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Insectes Sociaux

, Volume 61, Issue 4, pp 403–406 | Cite as

Ants versus spiders: interference competition between two social predators

  • E. C. YipEmail author
Research Article

Abstract

Interference competition can profoundly influence the outcome of species interactions and may lead to either coexistence or exclusion. Our understanding of how interference can lead to coexistence remains incomplete, particularly when interference fails to result in resource partitioning. I document a novel form of interference competition between an ant (Myrmecia pyriformis) and a social spider (Delena cancerides) with similar foraging patterns. Of 120 nest boxes occupied by D. cancerides in the field, 7 (6 %) were invaded by M. pyriformis ants over a 2-month period. After eliminating spiders from the nest boxes, the ants proceeded to fill the boxes with debris, rendering them useless to the spiders. The ants do not occupy the nest boxes; thus, interference occurs at a resource that is necessary to one species, but not the other. I discuss how further research into this system may improve our understanding of how interference competition can support coexistence. I also suggest modeling exploitation and interference competition on multiple resources to align with this and other empirical examples where different forms of competition occur for different resources.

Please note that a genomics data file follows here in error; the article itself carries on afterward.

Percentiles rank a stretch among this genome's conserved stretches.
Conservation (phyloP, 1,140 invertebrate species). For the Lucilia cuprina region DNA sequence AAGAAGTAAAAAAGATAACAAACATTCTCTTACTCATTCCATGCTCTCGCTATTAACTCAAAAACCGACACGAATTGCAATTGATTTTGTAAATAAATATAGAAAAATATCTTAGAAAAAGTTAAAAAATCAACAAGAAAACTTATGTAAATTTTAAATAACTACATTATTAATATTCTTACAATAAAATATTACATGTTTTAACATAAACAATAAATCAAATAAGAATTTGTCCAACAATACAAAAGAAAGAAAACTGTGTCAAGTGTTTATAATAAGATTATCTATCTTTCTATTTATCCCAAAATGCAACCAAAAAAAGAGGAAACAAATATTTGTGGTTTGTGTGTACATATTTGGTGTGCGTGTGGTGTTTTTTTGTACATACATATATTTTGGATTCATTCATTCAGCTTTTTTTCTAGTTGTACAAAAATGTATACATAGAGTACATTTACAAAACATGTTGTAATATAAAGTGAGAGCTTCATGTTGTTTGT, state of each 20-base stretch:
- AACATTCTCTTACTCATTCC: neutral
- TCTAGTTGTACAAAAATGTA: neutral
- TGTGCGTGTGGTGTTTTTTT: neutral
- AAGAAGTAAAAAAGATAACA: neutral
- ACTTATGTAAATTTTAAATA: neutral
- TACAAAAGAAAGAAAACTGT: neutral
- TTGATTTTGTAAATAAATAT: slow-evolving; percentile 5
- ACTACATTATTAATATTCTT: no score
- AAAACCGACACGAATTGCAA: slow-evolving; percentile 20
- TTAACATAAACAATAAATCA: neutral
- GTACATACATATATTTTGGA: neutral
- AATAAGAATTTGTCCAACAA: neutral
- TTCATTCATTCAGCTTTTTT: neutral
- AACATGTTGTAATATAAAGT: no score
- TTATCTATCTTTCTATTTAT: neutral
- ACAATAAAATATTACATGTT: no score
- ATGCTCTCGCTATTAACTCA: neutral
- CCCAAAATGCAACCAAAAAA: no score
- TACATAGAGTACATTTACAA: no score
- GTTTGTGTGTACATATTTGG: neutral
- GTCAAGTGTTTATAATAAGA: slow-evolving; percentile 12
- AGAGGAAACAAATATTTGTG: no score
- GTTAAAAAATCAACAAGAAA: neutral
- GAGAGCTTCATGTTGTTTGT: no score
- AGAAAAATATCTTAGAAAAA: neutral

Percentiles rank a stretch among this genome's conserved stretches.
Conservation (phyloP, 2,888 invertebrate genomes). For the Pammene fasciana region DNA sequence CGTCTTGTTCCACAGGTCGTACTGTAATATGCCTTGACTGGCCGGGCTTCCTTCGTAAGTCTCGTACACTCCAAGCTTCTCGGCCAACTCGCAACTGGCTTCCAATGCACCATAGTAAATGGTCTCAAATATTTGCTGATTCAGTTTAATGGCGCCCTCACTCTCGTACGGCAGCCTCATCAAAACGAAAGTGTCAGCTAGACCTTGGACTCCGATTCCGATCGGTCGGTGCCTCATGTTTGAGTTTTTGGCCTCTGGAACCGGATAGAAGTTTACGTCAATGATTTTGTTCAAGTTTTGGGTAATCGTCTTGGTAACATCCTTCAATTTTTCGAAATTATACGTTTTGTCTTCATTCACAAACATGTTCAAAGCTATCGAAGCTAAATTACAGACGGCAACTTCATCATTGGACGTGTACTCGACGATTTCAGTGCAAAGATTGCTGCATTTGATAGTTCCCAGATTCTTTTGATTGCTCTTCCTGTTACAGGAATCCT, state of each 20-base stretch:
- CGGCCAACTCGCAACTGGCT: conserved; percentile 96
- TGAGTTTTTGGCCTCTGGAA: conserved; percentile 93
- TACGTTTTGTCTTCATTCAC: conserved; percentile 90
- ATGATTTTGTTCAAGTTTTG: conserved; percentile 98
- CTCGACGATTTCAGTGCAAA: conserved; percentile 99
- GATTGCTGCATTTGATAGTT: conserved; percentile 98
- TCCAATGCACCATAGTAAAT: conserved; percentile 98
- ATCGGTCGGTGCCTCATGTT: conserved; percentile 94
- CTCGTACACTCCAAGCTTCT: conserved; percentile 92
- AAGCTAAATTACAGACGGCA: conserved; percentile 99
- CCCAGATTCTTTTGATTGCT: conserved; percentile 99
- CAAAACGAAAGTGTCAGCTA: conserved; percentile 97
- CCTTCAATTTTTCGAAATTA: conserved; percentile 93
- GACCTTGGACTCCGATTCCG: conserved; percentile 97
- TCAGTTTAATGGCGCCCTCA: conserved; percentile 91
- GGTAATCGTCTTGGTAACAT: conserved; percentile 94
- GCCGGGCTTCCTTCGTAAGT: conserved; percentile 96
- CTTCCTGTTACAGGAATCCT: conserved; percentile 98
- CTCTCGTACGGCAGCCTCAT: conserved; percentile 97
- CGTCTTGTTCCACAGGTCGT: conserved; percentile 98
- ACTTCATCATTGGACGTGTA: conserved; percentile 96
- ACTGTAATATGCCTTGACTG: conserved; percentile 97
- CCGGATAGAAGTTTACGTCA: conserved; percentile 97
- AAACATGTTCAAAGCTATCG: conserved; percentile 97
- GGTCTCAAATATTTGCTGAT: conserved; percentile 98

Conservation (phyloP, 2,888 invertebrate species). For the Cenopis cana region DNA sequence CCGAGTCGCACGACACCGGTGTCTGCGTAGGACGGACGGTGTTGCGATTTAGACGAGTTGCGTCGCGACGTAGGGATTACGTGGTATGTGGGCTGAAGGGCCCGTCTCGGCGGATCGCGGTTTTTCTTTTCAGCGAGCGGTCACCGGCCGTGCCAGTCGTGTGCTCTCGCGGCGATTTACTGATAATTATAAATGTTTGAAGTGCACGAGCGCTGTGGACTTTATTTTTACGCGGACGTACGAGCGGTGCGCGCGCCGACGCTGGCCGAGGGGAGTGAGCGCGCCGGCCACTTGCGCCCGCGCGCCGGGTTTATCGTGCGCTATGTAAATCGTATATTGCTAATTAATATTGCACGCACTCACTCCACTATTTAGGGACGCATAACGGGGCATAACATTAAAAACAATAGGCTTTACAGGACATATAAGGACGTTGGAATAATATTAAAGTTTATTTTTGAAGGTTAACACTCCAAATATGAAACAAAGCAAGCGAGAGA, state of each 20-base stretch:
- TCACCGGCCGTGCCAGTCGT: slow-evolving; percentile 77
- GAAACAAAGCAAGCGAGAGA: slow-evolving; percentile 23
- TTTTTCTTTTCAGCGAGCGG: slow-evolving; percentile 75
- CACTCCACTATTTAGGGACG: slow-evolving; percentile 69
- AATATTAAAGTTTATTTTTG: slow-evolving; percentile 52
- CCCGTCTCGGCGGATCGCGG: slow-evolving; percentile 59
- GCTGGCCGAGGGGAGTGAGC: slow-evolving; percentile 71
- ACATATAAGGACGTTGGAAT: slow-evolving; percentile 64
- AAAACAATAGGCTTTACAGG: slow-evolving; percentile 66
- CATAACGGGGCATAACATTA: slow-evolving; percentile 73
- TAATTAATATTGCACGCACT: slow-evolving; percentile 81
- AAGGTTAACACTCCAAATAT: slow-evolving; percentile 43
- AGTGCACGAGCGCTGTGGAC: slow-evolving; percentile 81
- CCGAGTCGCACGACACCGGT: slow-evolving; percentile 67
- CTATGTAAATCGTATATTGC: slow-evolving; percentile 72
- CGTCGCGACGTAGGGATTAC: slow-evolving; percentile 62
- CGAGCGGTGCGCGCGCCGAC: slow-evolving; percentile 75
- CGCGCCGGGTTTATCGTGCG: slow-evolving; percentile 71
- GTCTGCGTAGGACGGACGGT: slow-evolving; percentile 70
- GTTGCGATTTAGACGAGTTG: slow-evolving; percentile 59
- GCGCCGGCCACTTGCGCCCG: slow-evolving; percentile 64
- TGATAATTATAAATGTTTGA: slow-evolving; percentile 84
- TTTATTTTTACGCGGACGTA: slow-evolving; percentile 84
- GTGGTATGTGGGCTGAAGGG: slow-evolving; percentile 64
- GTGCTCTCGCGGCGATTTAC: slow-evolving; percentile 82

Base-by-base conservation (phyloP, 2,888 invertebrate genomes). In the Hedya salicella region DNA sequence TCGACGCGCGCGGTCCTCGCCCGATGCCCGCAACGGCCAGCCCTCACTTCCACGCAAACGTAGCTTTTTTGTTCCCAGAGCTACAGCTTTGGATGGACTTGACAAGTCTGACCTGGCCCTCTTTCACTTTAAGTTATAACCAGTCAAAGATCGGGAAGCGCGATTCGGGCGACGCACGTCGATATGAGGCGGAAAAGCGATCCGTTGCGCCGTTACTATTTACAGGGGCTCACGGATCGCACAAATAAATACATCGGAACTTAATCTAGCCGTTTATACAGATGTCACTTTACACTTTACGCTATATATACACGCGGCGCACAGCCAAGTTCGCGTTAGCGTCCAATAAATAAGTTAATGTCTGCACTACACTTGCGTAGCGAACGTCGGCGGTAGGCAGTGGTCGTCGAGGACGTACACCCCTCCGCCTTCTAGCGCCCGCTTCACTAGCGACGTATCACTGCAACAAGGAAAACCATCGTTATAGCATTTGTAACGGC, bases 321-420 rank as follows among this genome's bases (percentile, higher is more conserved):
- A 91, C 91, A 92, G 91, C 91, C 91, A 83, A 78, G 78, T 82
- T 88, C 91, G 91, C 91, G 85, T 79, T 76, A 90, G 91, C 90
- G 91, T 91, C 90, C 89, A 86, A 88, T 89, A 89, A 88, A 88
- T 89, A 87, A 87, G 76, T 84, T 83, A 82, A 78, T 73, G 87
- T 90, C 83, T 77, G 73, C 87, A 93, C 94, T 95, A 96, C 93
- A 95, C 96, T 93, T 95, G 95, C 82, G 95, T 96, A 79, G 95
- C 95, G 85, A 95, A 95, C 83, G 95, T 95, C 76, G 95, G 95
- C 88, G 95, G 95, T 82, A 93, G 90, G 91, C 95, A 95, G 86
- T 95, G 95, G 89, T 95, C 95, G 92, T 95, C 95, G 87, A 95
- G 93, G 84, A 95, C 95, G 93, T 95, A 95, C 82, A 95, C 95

Keywords

Ants Coexistence Competition Interference Spiders 

Notes

Acknowledgments

Funding was provided by the NSF Graduate Research Fellowship and the Liu Memorial Fund. I thank Dr. David Rowell, who hosted me at The Australian National University while conducting this research. I also thank Alan Muir for help in nest box construction and Dr. Ajay Narendra for bulldog ant identification. I thank Drs. Yael Lubin and Linda Rayor and two anonymous reviewers for their thoughtful comments on the manuscript.

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Copyright information

© International Union for the Study of Social Insects (IUSSI) 2014

Authors and Affiliations

  1. 1.Department of EntomologyCornell UniversityIthacaUSA
  2. 2.Research School of BiologyThe Australian National UniversityCanberraAustralia

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